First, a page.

- Although the U.S. CMBS overall delinquency rate rose 8 bps month over month to 3.6% in December, it fell 335 bps from 7.0% a year earlier--though it is still not back to pre-pandemic (early 2020) level.
- Seriously delinquent loans (60-plus-days delinquent) remained high at 87.4%, though they decreased 550 bps month over month and 10 bps year over year.
- In 2021, delinquency rates decreased by balance for lodging (11.0%), retail (4.8%), multifamily (1.2%), and industrial (0.7%), but increased for office (0.3%).
Delinquency Increased And Forbearance Declined
The U.S. commercial mortgage-backed securities (CMBS) overall delinquency (DQ) rate increased 8 basis points (bps) month over month to 3.6% in December but fell 335 bps from 7.0% a year earlier (see chart 1). By dollar amount, total DQs increased to $25.7 billion, representing a net increase of $1.0 billion month over month and a net decline of $16.5 billion year over year (see chart 2).
Forbearance decreased 20 bps to 5.9% in December, which is below the 8.1% peak reached in July and August 2020 (see chart 3). The forbearance rate reflects all loans, which comprise almost equal proportions of loans already in forbearance and loans requesting forbearance that are currently on the master servicer's watchlist for COVID-19-related hardship. Of the loans that were in forbearance as of November 2021, 2.6% are now performing and 0.5% became delinquent.
The lodging and retail sectors continued to represent the largest proportion of loans in forbearance and loans currently requesting forbearance relief due to the COVID-19 pandemic, at 61.1% ($25.4 billion) and 27.3% ($11.3 billion), respectively (see chart 4).
Seriously Delinquent Loan Levels Still High
The share of delinquent loans that are 60-plus-days delinquent (i.e., seriously delinquent loans) was 87.4% as of December (see chart 5). Further, loans that are 120-plus-days delinquent (those reported in the CRE Finance Council investor reporting package with a loan code status of '6') continued to represent the largest portion of delinquent loans, at 37.7%. The $9.7 billion outstanding balance as of December is much higher than the pre-pandemic level. As of July 2020, 120-plus-days delinquent loans comprised less than 5.0% of all delinquent loans(see chart 6).
Special Servicing Declined 18 Bps
The overall special servicing rate declined 18 bps month over month to 5.4% in December, with retail decreasing 32 bps to 12.0% and lodging falling 63 bps to 11.9% (see chart 7). The overall special servicing rate has been declining since it peaked at 9.5% in September 2020.
The largest lodging loan to come out of special servicing in December was Newport Centre, a $160.0 million loan that transferred to the special servicer in May 2021. The collateral comprises 968,477 sq. ft. of a 1,148,477 sq. ft. class A regional shopping mall in Jersey City, New Jersey. The property is shadow anchored by JC Penney (180,000 sq. ft.) and other anchors, including Macy's (229,889 sq. ft.), Sears (192,889 sq. ft.; with ground leases its parcel), and Kohl's (144,654 sq. ft.). Other major tenants at the property include AMC Theatres (47,615 sq. ft.; 11 screens), H&M (26,863 sq. ft.), Zara (23,606 sq. ft.), and Forever 21 (22,366 sq. ft.). The borrower was seeking a loan modification to extend the maturity. The loan modification closed on Aug. 26, 2021, and the maturity date was extended by 24 months.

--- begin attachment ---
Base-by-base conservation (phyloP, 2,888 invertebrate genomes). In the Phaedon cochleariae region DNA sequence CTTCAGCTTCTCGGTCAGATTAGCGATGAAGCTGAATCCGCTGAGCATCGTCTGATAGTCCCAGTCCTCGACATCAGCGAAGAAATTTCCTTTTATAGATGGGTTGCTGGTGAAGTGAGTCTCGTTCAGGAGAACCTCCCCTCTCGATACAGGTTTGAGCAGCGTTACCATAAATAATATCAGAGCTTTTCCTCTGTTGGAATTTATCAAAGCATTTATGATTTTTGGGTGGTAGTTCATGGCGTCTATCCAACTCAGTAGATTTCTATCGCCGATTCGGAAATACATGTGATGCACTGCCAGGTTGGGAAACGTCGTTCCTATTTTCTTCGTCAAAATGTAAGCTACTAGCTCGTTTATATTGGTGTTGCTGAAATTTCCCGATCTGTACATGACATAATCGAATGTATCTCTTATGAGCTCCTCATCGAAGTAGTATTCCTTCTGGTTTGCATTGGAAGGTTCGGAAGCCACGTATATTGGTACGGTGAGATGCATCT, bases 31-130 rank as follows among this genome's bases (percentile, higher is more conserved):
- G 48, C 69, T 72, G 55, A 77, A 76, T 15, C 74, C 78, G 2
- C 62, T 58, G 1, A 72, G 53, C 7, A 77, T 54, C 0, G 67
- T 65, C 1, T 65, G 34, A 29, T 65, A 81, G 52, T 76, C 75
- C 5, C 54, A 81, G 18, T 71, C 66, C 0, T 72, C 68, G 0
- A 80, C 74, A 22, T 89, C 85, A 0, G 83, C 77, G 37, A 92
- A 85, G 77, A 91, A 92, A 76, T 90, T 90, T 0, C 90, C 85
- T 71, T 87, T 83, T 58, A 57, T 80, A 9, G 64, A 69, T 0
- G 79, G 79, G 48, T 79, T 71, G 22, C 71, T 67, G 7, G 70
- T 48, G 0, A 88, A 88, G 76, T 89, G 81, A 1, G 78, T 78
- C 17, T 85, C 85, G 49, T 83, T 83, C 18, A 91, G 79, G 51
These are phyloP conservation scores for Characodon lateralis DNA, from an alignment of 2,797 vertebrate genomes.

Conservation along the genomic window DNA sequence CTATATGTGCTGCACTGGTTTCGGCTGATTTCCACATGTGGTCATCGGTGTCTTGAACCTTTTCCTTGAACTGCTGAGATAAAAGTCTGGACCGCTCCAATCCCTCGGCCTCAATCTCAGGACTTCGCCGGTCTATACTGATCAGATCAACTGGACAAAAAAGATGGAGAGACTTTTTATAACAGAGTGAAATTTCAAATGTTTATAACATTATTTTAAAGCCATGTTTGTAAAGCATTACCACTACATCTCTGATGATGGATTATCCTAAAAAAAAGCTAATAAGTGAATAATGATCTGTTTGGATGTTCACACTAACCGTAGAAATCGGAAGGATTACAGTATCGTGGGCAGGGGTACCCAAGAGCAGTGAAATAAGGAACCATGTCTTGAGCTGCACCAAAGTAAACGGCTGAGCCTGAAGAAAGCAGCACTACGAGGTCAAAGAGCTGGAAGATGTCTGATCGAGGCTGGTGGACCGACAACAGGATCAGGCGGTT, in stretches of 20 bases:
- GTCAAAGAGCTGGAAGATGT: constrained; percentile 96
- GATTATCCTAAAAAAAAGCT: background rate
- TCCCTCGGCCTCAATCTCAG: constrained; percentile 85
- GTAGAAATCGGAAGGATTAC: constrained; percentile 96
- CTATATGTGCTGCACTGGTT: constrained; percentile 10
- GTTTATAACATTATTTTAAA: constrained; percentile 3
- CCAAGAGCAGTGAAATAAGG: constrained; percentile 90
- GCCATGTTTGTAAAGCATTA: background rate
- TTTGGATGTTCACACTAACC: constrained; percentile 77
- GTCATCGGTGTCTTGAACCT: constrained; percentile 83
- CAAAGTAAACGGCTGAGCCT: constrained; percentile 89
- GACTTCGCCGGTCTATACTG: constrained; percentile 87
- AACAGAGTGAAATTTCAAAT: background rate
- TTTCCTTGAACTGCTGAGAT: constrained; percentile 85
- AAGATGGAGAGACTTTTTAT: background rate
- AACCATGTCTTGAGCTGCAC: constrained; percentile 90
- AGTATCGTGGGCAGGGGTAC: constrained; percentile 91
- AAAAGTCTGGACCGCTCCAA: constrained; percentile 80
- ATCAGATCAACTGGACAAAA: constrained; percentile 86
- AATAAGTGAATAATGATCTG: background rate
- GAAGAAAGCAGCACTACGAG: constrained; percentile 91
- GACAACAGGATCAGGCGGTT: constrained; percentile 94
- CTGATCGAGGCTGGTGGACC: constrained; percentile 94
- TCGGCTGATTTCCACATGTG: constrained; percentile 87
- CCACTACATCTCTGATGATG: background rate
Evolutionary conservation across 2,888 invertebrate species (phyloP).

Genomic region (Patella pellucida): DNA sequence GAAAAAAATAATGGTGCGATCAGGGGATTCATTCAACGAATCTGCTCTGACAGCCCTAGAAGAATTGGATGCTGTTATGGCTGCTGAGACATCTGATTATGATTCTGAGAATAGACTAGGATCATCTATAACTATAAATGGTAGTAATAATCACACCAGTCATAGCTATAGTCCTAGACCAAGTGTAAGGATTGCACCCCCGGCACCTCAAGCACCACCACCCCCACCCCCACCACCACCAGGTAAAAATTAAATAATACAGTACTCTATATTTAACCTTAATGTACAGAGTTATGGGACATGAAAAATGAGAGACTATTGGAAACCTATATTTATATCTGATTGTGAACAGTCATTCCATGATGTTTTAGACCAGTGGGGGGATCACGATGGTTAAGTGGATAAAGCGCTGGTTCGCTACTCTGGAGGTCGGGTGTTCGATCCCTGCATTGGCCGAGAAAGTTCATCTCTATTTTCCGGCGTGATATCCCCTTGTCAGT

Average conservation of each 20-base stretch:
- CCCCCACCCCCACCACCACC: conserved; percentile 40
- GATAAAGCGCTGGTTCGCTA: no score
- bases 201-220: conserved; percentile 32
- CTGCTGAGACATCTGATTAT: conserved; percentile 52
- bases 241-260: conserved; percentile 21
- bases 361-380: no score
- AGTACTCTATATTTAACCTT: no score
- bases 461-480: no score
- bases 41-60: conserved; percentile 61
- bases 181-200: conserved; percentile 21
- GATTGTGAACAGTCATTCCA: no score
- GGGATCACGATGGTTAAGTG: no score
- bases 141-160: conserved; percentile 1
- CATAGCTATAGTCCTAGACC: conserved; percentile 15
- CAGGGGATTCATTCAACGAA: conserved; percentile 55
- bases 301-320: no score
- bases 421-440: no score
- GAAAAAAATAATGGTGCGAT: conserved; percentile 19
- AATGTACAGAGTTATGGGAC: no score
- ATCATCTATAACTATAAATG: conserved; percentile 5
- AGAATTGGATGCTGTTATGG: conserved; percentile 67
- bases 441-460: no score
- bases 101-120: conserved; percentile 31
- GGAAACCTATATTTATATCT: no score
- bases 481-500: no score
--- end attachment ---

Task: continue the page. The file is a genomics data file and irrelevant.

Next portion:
In-grace loans decreased 1 bps to 1.8% of the $13.1 billion overall outstanding balance in December. This is in line with the pre-pandemic levels observed at the start of 2020. However, the grace-to-DQ conversion rate (i.e., the proportion of outstanding balance that moved from in-grace into DQ month over month) remained elevated at 15.7% in December, compared with the 2.4% reported in March 2020. Newly in-grace loans totaled $7.9 billion in December.
All DQ Rates Decreased, Except Office
By balance, delinquency rates decreased month over month for lodging (19 bps), retail (8 bps), multifamily (7 bps), and industrial (1 bps), and increased for office (66 bps) (see chart 8 above). Year over year, delinquency rates decreased by balance for lodging (11.0%), retail (4.8%), multifamily (1.2%), and industrial (0.7%), and increased for office (0.3%).
There were 90 newly delinquent loans totaling $2.8 billion in December. These included 34 office loans (total $1.6 billion), 27 retail loans ($604.1 million), 16 lodging loans ($366.9 million), six multifamily loans ($102.8 million), and three industrial loans ($20.4 million). The newly delinquent office loans include four loans that have balances greater than $100 million (see table).
|Newly Delinquent Office Loans(i)|
|PRKAV 2017-245P||245 Park Avenue||New York City||$500,000,000||Single borrower|
|COMM 2013-CR12||175 West Jackson||Chicago||$138,282,269||Conduit|
|JPMCC 2020-LOOP||181 West Madison Street||Chicago||$133,100,000||Single borrower|
|CGCMT 2015-GC31||135 South LaSalle||Chicago||$100,000,000||Conduit|
|(i)As of December 2021.|
Charts 9 and 10 show the year-over-year change in the property type composition for delinquent loans. Lodging fell to 31.0% from 41.2% year over year, while retail decreased to 38.2% from 39.3%.
The authors would like to thank Bushra Dawawala for her research contributions to this report.
This report does not constitute a rating action.
|Primary Credit Analysts:||Ambika Garg, Chicago + 1 (312) 233 7034;|
|Tamara A Hoffman, New York + 1 (212) 438 3365;|
|Secondary Contacts:||Senay Dawit, New York + 1 (212) 438 0132;|
|Benjamin Ach, New York 212 438 1986;|
|Deegant R Pandya, New York + 1 (212) 438 1289;|
|Research Contact:||James M Manzi, CFA, Washington D.C. + 1 (202) 383 2028;|
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